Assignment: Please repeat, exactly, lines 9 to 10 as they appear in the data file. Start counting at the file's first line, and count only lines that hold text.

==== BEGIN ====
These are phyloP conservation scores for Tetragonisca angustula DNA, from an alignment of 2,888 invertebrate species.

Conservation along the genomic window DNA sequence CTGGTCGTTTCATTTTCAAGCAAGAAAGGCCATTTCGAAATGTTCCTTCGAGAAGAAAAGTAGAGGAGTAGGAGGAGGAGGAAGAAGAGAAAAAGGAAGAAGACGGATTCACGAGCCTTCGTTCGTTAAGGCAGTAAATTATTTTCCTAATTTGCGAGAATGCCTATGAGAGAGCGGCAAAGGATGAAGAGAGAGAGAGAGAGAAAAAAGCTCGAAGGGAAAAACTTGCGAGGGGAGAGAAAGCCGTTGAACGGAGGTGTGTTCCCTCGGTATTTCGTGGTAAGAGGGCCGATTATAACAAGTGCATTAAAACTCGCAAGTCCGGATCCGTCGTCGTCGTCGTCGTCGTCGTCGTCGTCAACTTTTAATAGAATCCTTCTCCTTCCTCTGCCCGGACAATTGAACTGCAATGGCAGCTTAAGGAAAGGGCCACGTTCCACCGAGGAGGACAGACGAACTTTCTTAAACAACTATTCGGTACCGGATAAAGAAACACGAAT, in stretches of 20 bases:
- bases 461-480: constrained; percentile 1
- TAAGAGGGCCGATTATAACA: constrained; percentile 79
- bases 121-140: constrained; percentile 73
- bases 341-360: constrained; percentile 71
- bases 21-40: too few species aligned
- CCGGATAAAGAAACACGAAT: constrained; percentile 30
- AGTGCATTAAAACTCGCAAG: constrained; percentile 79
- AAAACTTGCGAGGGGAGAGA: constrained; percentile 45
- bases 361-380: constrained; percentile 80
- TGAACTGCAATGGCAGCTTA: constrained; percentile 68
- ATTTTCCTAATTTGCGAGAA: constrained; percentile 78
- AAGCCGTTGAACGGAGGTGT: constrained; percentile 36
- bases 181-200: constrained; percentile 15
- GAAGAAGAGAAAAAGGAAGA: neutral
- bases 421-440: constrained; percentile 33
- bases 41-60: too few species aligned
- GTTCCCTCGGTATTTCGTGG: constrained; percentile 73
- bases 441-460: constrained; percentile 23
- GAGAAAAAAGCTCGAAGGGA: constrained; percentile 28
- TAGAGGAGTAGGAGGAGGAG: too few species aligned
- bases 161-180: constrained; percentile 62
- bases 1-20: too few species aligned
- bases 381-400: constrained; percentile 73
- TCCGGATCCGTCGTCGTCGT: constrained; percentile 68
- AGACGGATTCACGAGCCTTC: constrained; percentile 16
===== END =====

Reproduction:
- AGTGCATTAAAACTCGCAAG: constrained; percentile 79
- AAAACTTGCGAGGGGAGAGA: constrained; percentile 45